Before there were chain restaurants like Genghis Grill mass producing “all you can eat” bowls of oversauced and weirdly seasoned Mongolian Barbeque I was making my own at home.  I first had Mongolian Barbeque in the 70’s when I lived in Japan.  The Yokota Air Base Officers’ Club had it on the menu once or twice a month.  There was a buffet set up with all the raw ingredients, the assorted meats and sauces. You gave your piled up bowl to the chef outside who cooked it on a very hot, huge, flat top griddle.  I always tried to pack as much into my bowl as possible without it spilling out.  It was so delicious!
A few years ago I tried making it for a special family dinner on my outdoor grill with a large griddle.  That worked fine, but so does cooking it indoors in a wok or large skillet.
If you’re making it for a large group you will be doing the cooking, so it’s not something you can serve for a “sit-down” dinner.  It’s also best eaten right after it’s done.  This time I tried adding an egg at the end.  I just dropped in a whole egg, not mixed up in a bowl, just cracked into the pan, them mixed it up.
The egg added a nice creaminess to the dish that I really liked.  What a great dinner and excellent way to use up bits and pieces of vegetables and leftovers.  Earlier in the week I had made Asian noodle salad, roast beef with carrots and green beans, and shrimp and grits.  I just took out all my leftovers and the vegetables, cut everything up and put it on a sheet pan or in a bowl.  I wish I had some leftover noodles from my salad because noodles are great in this recipe.  I also had a stockpile of rice, both brown and white, frozen in individual servings.  For the sauce, I put out bottles of several Asian sauces and little bowls.  Each diner makes a little bowl of sauce with the heat/salt level they prefer.  It’s also a great way to use your assorted spices and herbs that sit on the shelf neglected.
My daughter really liked this meal because she was able to pick vegetables she likes and customize her portion.  She complains when I make stir-fried vegetables and meat I put too many mushrooms and peppers in it and things she doesn’t care for.
There is no standard recipe for this dish, so feel free to use anything you prefer.  If you have a group of picky eaters or a mixed group of meat eaters and vegetarians, it’s an excellent crowd pleaser.
Let me know how yours turns out.

Mongolian Barbeque

An assortment of raw vegetables, thinly sliced so quick cooking
Cabbage (Napa is best)
Bok Choy
Bell peppers (yellow, red, orange–skip the green)
Jalapeno peppers, sliced
Bean sprouts
Snap peas
Bamboo shoots (canned, sliced)
Water chestnuts (canned, sliced)
Some vegetables may require blanching (cooking briefly in boiling water, then cooling in ice water) or cook with a little water in the microwave for a minute.
Green beans
Other ingredients:
cooked pasta, rice noodles or wheat
pineapple tidbits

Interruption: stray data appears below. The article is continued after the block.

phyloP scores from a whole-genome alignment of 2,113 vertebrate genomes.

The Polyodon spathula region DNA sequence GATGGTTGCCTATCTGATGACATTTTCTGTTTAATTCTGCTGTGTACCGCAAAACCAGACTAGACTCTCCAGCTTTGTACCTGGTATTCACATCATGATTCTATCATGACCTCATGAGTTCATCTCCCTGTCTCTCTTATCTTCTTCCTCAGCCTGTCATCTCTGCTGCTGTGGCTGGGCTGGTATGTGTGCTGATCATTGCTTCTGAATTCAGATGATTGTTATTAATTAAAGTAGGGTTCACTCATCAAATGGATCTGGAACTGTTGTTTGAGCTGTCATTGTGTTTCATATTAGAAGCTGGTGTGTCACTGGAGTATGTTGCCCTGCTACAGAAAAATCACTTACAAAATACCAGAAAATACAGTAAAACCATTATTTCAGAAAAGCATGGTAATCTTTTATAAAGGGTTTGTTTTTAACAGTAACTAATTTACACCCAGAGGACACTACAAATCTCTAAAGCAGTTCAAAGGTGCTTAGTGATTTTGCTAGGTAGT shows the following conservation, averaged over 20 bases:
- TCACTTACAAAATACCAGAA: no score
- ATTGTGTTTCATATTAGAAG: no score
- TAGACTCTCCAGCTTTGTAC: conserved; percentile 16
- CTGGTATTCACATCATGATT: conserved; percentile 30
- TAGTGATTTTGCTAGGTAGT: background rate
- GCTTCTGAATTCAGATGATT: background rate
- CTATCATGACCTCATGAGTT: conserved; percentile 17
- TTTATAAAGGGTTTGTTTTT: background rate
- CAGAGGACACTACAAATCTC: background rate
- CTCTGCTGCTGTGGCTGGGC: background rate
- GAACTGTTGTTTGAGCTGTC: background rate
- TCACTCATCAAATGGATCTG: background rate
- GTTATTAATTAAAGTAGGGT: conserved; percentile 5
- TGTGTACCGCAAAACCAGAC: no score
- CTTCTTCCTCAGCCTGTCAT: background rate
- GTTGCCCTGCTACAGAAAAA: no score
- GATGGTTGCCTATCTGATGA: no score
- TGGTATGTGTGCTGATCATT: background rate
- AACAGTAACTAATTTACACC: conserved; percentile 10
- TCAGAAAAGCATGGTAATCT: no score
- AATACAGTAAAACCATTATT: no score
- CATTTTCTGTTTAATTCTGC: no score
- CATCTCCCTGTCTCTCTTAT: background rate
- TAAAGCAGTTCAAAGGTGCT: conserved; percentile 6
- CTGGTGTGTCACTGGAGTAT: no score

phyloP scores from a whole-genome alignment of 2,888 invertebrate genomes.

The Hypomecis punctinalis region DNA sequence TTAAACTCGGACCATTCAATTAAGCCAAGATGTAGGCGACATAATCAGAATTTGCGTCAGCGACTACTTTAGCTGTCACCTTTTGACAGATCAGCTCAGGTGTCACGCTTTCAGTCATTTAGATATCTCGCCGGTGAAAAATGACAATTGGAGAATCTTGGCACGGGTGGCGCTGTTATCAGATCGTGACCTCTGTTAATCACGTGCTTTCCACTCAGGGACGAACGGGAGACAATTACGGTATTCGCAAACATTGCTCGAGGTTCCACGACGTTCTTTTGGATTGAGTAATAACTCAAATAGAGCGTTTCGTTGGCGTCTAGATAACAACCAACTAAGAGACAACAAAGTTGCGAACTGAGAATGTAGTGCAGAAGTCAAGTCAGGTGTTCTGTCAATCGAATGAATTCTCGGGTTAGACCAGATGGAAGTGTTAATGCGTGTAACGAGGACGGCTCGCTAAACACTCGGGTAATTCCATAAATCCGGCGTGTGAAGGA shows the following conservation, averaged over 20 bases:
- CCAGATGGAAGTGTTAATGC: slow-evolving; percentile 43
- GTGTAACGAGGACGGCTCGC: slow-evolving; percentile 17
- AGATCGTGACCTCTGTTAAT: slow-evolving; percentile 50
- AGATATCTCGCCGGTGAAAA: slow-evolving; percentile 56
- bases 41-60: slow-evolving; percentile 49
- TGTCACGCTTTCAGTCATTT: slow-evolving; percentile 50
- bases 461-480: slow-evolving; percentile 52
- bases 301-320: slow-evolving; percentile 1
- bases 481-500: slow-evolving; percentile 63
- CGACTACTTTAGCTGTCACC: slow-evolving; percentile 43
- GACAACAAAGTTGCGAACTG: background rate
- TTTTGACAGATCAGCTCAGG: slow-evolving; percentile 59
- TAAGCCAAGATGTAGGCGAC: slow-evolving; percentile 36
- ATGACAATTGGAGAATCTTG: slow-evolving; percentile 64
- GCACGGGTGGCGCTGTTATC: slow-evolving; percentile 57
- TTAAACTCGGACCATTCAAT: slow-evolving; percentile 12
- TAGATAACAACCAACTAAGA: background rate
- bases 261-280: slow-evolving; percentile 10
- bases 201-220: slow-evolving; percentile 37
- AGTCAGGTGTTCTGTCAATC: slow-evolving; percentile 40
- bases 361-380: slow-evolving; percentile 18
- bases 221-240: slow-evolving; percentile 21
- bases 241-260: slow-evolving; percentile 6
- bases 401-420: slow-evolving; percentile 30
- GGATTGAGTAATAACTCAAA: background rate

Beef, chicken, or pork sliced paper thin while partially frozen.  Place each in a separate bowl.
Shrimp, crab, or fish, cut into bite size pieces
Tofu, cut into cubes
Egg (set out a bowl of eggs, still in the shell)

Sauce:  Choose any of the ingredients listed below.
Sesame oil
Hot chile oil
minced ginger
minced garlic
wine (red or white)
soy sauce or tamari
oyster sauce
pineapple juice
1 T organic cane sugar mixed with 3 T water
vinegar (rice or white)

curry powder
lemon pepper
sesame seeds
black pepper

lemon grass

For my dinner I had Napa cabbage, yellow, orange, and red bell peppers, scallions, mushrooms (Crimini and portabello), jalapeno peppers, carrots cooked for 1 minute in the microwave, blanched green beans, tofu, chicken breast, and leftover cooked shrimp.  For my sauce I used 1 T low sodium soy sauce, a drop of sesame oil, a few drops hot chili oil, a tsp of oyster sauce, a teaspoon of ginger and garlic, a T of mirin, cilantro and a dash of cayenne. 
Heat a wok or large skillet and add canola or peanut oil.  For mine I used 2 tsp of oil but a little more for my husband and daughter.  The skillet should be VERY hot, don’t be afraid!  If you’re using your outside grill, heat the grill to high and place a large cast iron flat griddle on top of the grill.  Add oil to the griddle.  Put the meat or tofu and vegetables in the hot oil and stir fry for a couple minutes, until the chicken or meat is done (which is why you want it to be paper thin).  Add the sauce mixture and cook for another minute.  If you’re using an egg, crack the egg into the mixture and quickly mix the egg, then spread it throughout.  It will cook instantly, so get ready to pull it out of the pan and serve.  Have a clean bowl (not the one you had the raw meat in) ready with a serving of rice or noodles waiting.  Place the meat/vegetable mixture on top of the rice or noodles and serve with additional garnishes such as chopped peanuts, scallions, cilantro and sriracha.